Those skilled in the art will know that a necessary condition for a production plan to be optimal is that λ must be zero for any resource with abundant capacity and that there will be no extra (slack) capacity for any resource for which λ is greater than zero. This notion is applied in FIG. 16. FIG. 16 is a flow diagram showing steps of an embodiment that may be used to determine an initial set of optimal re-order quantities, according to principles of the invention. Such an initial set may be subject to the aforementioned constraints on maximum, minimum and ROQ increment as well as other practical considerations. Moreover, it is likely that this set of ROQ values can be improved upon by applying a global search technique.

Continuing now with step 1010, data for demand and capacity from the ERP system are loaded. Such data may be stored in an ERP database (e.g., database 218) and may be obtained using a network (e.g., network 167) using an application programming interface. At step 1020, the LaGrange multipliers, λ, are first all set to zero. At step 1020, the ROQ values are computed and then adjusted according to ROQ size constraints (i.e., minimum, maximum, increment). At step 1030, using these computed ROQ values, the capacity slack values (available capacity minus capacity used by the plan) are computed for each resource. Those skilled in the art should realize that if the production plan resulting from all λ values set to zero is feasible (i.e., it does not violate capacity constraints), then the plan is also optimal. At step 1040, the feasibility of the solution is checked by considering all the slack values (if all are positive, then the solution is feasible). If the solution is not feasible, at step 1050, the associated value of λ should be increased. However, the solution may be “super-feasible” meaning that there is more than enough capacity everywhere and the cost of the plan can be reduced while remaining feasible. At step 1060, a check is made if the solution is super-feasible. An indication of this is having slack capacity when the associated λ is positive. If this is the case, at step 1070, the value of the associated λ is reduced. Such iterations continue until there are practically no infeasibilities as well as no super-feasibilities. Those skilled in the art will understand the significance of the term “practically” because it is virtually impossible to determine a set of λ values that result in the slack values of tight resources that are exactly zero. Consequently, the process concludes when there are no infeasible constraints and when the super-feasibilities are not significant. An example of such a check would be whenever the slack is less than one percent of that available. Alternatively, the user might deem that there are no infeasible constraints and the super-feasibilities are not significant.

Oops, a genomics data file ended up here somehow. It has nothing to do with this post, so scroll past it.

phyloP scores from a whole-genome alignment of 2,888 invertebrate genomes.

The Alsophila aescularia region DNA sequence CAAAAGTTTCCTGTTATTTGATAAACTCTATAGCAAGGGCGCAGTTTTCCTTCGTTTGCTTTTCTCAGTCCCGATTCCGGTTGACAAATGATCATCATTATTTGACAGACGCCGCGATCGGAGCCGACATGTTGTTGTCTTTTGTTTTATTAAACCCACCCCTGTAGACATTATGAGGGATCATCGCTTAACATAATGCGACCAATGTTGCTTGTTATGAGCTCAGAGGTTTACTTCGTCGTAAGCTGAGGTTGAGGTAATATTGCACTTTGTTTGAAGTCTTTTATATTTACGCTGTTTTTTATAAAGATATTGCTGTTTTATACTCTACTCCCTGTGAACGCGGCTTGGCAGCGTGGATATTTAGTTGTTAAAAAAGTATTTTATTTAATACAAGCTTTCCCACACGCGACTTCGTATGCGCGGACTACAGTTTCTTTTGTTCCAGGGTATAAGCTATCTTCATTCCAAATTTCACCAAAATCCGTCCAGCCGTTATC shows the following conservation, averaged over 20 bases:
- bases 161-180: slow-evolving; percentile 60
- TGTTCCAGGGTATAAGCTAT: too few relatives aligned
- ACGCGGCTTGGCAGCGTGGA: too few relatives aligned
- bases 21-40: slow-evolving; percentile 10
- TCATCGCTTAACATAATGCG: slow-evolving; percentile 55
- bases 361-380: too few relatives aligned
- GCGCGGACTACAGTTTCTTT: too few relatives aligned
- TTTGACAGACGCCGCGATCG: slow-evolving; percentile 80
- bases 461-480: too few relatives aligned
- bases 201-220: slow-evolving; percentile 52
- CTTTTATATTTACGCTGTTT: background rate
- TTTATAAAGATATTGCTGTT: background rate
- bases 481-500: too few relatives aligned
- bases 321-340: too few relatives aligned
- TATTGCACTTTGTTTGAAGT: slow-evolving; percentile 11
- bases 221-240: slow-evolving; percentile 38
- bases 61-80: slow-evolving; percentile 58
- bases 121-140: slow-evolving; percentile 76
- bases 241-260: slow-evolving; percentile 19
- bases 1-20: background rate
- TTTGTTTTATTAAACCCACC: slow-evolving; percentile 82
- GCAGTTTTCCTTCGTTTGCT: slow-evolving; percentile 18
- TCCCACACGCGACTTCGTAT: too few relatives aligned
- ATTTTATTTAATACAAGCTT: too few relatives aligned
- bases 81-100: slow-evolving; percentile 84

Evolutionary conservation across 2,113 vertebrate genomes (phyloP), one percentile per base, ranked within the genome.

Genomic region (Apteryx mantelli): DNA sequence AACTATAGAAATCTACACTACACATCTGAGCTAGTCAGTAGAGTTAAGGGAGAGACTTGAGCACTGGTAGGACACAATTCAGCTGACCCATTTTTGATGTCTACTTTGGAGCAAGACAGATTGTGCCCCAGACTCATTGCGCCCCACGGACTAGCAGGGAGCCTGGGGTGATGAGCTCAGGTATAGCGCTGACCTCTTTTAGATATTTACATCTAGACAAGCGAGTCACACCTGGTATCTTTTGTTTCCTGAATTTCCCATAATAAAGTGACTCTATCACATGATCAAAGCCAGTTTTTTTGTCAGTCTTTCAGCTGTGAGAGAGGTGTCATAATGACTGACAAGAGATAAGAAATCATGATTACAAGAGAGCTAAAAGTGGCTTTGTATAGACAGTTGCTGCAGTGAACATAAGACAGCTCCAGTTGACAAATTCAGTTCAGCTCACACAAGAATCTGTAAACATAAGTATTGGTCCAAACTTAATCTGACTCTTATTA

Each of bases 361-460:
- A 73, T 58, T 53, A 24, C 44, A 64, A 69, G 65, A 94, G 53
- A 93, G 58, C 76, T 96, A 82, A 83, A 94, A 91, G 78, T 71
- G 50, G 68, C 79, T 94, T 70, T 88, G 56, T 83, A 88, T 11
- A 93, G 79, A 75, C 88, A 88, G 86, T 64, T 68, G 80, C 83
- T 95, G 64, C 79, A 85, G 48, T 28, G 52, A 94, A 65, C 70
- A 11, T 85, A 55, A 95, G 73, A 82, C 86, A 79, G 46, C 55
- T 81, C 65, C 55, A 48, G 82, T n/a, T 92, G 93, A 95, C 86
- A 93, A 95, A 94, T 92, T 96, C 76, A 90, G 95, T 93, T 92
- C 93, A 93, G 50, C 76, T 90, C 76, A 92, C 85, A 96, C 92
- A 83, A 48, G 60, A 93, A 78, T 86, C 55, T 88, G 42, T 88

Those skilled in the art will also realize the need for the correction to the λ values to become smaller with each iteration in order to force convergence. This can be easily accomplished reducing the amount by which the λ values are adjusted with each iteration.

Once the feasibility and super-feasibility conditions are satisfied, at step 1080, a global search technique to improve on the ROQ's and to determine an optimal set of ROP's or PLT's is performed. Typical global search techniques include the “downhill simplex” technique of Nelder and Meade as well as conjugate direction methods. The global search technique would employ stochastic queueing and inventory models to determine an “objective function” that includes performance measures such as out-of-pocket costs, raw material, WIP, and finished goods inventory levels and also customer service levels. Several variations of the global objective exist and may include, in addition to the out-of-pocket costs and finished goods inventory carrying cost, WIP and raw material inventory carrying costs and as well as a cost of backorders. A different approach might include performing the global search only on the ROQ values and would subsequently determine a set of ROP's (or PLT's) that achieved a desired customer service level. Both approaches do not require constraints on capacity because (1) the initial solution is feasible and (2) the WIP grows prohibitively large when approaching the capacity limit. Thus, an unconstrained global search will likely result in an optimal set of ROP/PLT values and ROQ values.